Video

Video Iran Nuclear Pact Wins Few New US Congressional Backers

Later this week, President Barack Obama returns from a trip to Africa to confront a U.S. Congress roiled by the nuclear accord with Iran, an agreement that has received the blessing of the U.N. Security Council. Days of intensive lobbying and testimony by top administration officials have won few new congressional supporters of the pact. VOA’s Michael Bowman reports.
Video

Video Washington DC Underground Streetcar Station to Become Arts Venue

Abandoned more than 50 years ago, the underground streetcar station in Washington D.C.’s historic DuPont Circle district is about to be reborn. The plan calls for turning the spacious underground platforms - once meant to be a transportation hub, - into a unique space for art exhibitions, presentations, concerts and even a film set. Roman Mamonov has more from beneath the streets of the U.S. capital. Joy Wagner narrates his report.
Video

Video Obama Encourages Kenya to Fix Cultures of Corruption, Discrimination

President Barack Obama bid farewell to Kenya Sunday with a major speech at as stadium outside the capital Nairobi where he called on Kenyans to change the cultures of corruption and discrimination that can hold society back. VOA East Africa Correspondent Gabe Joselow has the story.
Video

Video Europe’s Twin Crises Collide in Greece as Migrant Numbers Soar

Greece has replaced Italy as the main gateway for migrants into Europe, with more than 100,000 arrivals in the first six months of 2015. Many want to move further into Europe and escape Greece’s economic crisis, but they face widespread dangers on the journey overland through the Balkans. VOA's Henry Ridgwell reports.
Video

Video Stink Intensifies as Lebanon’s Trash Crisis Continues

After the closure of a major rubbish dump a week ago, the streets of Beirut are filling up with trash. Having failed to draw up a plan B, politicians are struggling to deal with the problem. John Owens has more for VOA from Beirut.
Video

Video Paris Rolls Out Blueprint to Fight Climate Change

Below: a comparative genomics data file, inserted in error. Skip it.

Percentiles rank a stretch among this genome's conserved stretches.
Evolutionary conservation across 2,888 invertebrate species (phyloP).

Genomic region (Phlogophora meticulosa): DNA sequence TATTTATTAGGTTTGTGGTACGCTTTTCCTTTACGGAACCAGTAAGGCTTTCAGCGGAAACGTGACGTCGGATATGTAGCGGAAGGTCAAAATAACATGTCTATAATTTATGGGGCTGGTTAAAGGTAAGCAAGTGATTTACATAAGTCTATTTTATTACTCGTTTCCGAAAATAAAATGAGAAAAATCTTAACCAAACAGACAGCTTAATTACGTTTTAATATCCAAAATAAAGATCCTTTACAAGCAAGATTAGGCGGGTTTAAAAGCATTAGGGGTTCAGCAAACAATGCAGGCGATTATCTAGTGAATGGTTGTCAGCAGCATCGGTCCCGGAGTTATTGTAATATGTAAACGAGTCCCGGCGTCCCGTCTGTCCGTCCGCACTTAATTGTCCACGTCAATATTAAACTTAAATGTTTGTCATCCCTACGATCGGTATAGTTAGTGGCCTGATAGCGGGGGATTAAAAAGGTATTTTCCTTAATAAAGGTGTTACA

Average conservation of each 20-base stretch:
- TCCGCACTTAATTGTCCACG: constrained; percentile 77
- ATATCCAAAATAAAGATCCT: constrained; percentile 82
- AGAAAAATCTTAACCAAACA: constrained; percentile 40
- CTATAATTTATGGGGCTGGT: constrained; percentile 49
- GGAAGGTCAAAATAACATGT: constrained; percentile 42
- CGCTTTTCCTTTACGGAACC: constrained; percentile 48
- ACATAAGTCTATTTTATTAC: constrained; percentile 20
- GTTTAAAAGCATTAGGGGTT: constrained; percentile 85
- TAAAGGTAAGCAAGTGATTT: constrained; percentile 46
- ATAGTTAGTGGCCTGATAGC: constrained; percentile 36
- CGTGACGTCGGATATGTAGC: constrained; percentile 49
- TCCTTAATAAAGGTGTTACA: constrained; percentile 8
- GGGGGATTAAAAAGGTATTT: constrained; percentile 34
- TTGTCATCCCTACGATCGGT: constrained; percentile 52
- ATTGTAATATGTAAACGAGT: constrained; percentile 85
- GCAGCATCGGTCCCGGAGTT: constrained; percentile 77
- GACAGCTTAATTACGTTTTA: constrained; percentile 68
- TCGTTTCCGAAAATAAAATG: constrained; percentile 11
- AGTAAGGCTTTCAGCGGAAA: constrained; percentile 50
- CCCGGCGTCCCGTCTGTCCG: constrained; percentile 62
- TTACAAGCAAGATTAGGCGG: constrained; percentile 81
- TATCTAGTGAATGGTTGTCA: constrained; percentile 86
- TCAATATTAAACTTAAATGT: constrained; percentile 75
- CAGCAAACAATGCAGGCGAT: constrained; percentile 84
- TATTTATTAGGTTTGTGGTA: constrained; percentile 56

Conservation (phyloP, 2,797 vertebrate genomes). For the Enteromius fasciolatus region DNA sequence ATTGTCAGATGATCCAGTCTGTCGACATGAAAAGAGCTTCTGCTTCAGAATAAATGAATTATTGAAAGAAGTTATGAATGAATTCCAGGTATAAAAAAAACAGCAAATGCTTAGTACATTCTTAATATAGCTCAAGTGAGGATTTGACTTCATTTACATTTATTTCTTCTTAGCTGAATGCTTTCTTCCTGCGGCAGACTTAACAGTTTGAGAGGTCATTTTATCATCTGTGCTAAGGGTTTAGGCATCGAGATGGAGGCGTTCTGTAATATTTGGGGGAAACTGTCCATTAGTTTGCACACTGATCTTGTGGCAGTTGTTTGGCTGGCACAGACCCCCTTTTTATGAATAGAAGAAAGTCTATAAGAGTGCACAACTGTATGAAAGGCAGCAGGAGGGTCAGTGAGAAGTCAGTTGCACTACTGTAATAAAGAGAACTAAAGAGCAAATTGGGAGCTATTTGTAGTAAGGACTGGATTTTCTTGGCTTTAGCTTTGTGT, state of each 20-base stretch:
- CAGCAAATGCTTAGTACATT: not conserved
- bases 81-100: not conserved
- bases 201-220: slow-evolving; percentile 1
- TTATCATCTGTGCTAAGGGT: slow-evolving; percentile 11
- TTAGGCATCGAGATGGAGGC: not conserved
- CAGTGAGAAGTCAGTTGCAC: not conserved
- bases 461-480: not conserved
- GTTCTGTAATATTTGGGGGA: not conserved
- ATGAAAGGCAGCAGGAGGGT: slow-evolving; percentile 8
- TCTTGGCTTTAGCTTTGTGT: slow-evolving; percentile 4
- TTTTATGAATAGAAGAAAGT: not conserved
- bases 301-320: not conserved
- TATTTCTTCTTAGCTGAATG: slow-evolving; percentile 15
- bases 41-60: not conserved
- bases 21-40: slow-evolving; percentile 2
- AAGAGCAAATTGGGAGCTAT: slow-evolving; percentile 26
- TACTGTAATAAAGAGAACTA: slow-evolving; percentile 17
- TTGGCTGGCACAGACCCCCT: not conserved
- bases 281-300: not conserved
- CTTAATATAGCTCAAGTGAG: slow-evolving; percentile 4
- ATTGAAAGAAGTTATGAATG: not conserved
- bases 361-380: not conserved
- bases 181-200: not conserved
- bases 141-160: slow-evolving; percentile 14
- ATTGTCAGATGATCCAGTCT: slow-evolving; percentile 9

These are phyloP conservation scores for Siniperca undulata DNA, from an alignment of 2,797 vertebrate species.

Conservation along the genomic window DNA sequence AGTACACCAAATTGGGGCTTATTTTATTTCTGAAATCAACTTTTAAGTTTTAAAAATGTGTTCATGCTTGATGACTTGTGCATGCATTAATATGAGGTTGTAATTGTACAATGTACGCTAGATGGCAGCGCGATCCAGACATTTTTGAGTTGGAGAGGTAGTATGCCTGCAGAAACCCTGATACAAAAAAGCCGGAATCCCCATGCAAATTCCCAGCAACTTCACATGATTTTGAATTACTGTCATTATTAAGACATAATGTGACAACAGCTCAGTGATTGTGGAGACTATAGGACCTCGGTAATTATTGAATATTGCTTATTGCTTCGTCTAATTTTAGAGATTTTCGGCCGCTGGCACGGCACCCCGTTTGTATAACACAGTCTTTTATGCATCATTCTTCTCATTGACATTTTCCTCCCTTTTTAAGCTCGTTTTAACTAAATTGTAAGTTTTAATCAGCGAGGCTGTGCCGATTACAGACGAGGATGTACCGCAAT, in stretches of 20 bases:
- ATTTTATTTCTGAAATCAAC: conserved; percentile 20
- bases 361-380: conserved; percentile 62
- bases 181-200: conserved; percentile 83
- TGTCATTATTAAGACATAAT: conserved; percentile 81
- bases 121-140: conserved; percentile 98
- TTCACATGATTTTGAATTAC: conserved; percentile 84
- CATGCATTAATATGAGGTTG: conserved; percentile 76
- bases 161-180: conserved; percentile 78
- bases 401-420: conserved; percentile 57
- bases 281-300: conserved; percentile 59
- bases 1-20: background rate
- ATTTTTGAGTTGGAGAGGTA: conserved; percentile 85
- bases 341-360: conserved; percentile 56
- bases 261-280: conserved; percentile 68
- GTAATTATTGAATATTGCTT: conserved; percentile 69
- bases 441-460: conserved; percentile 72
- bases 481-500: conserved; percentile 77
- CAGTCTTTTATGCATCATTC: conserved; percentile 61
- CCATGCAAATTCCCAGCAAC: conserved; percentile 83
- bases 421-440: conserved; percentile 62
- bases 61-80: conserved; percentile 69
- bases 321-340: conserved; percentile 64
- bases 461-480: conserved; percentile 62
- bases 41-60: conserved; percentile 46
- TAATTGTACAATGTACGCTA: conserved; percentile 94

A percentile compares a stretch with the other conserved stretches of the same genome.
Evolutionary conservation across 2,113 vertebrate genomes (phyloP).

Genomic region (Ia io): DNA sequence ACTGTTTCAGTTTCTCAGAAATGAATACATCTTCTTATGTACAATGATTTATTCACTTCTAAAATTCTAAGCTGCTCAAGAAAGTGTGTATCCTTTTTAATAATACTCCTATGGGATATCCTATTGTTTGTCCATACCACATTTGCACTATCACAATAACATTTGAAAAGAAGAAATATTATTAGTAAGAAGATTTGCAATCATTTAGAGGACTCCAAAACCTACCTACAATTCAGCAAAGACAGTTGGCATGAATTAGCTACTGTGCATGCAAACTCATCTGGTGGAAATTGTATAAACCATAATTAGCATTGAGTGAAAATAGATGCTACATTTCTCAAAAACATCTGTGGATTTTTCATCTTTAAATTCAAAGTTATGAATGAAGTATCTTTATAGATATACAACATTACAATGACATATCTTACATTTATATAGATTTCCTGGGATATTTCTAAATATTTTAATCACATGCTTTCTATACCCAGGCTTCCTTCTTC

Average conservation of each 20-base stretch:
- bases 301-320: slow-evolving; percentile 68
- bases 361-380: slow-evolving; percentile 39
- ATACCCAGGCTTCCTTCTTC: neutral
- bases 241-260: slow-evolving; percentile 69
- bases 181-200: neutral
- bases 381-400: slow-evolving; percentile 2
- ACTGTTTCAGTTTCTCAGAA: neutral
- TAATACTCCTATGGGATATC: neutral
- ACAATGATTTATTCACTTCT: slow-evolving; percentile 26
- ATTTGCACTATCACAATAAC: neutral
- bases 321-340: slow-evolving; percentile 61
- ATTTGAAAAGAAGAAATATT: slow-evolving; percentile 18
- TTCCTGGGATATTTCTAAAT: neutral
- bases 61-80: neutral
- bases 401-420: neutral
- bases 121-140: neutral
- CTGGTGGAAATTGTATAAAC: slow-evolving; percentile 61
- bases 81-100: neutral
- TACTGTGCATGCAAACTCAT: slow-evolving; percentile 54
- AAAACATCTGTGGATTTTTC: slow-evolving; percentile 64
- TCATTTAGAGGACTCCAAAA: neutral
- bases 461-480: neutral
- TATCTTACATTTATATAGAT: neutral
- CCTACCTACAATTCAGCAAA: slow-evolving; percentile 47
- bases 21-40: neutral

A U.N. climate conference in December aims to produce an ambitious agreement to fight heat-trapping greenhouse gases. But many local governments are not waiting, and have drafted their own climate action plans. That’s the case with Paris — which is getting special attention, since it’s hosting the climate summit. Lisa Bryant takes a look for VOA at the transformation of the French capital into an eco-city.
Video

Video Racially Diverse Spider-Man Takes Center Stage

Whether it’s in a comic book or on the big screen, fans have always known the man behind the Spider-Man mask as Peter Parker. But that is changing, at least in the comic book world. Marvel Comics announced that a character called Miles Morales will replace Peter Parker as Spider-Man in a new comic book series. He is half Latino, half African American, and he is quite popular among comic book fans. Correspondent Elizabeth Lee reports from Los Angeles.
Video

Video California Towns Welcome Special Olympics Athletes

Cities and towns in Southern California are greeting thousands of athletes who are arriving for Special Olympics, a competition for people with intellectual disabilities. The games will run from July 25th through August 2nd. VOA's Mike O'Sullivan reports from Pasadena, California, where athletes from Namibia, Singapore and Tanzania got a rousing welcome from local residents.
Video

Video Critics of Japan Defense Policy Focus on Okinawa

In Okinawa, many locals have long complained that Tokyo places an unfair burden on the tiny island by locating most of Japan's U.S. military bases there. As Japan's government moves toward strengthening and expanding the country's defense policies, opponents of those plans are joining local protesters in Okinawa, voicing concern about where the country is headed. VOA’s Brian Padden reports from Okinawa.
Video

Video IS Uses Chemical Weapons in Syrian Attack

Islamic State militants have added a new weapon in their arsenal of fear: chemical weapons. VOA Kurdish service reporter Zana Omer was on the scene within hours of a recent attack in Hasakah, Syria, and has details of the subsequent investigation, in this report narrated by Miguel Amaya.
Video

Video Historic Symbol Is Theme of Vibrant New Show

A new exhibit in Washington is paying tribute to the American flag with a wide and eclectic selection of artwork that uses the historic symbol as its central theme. VOA’s Julie Taboh was at the DC Chamber of Commerce for the show’s opening.
Video

Video Hoverbike Flying Toward Reality

Another long-standing dream of many technological inventors is quickly approaching reality: U.S.- and British-based firms are cooperating in the development of an individual flying platform they call a hoverbike. They say it may revolutionize the concept of flying, including in the U.S. military. VOA’s George Putic reports.
Video

Video As Japan Expands Defense Role, Protests Follow

The Japanese government is moving forward with a controversial security bill that would authorize the military to fight abroad for the first time since World War II. Leaders say it is critical to defend against rising threats from China and North Korea. VOA’s Brian Padden reports from Japan on the big changes ahead, and the opposition they are drawing.
Video

Video Replacing Poppies with Coffee in Myanmar

The remote mountains of Myanmar’s Shan state are home to the second-largest opium-producing region in the world. After a drop during the 2000s, production surged in the past eight years to feed an increasing demand for heroin in China. But farmers are now making less on the crop, and the U.N. is hoping many will make the switch to growing coffee. Daniel de Carteret reports for VOA from Taunggyi.

VOA Blogs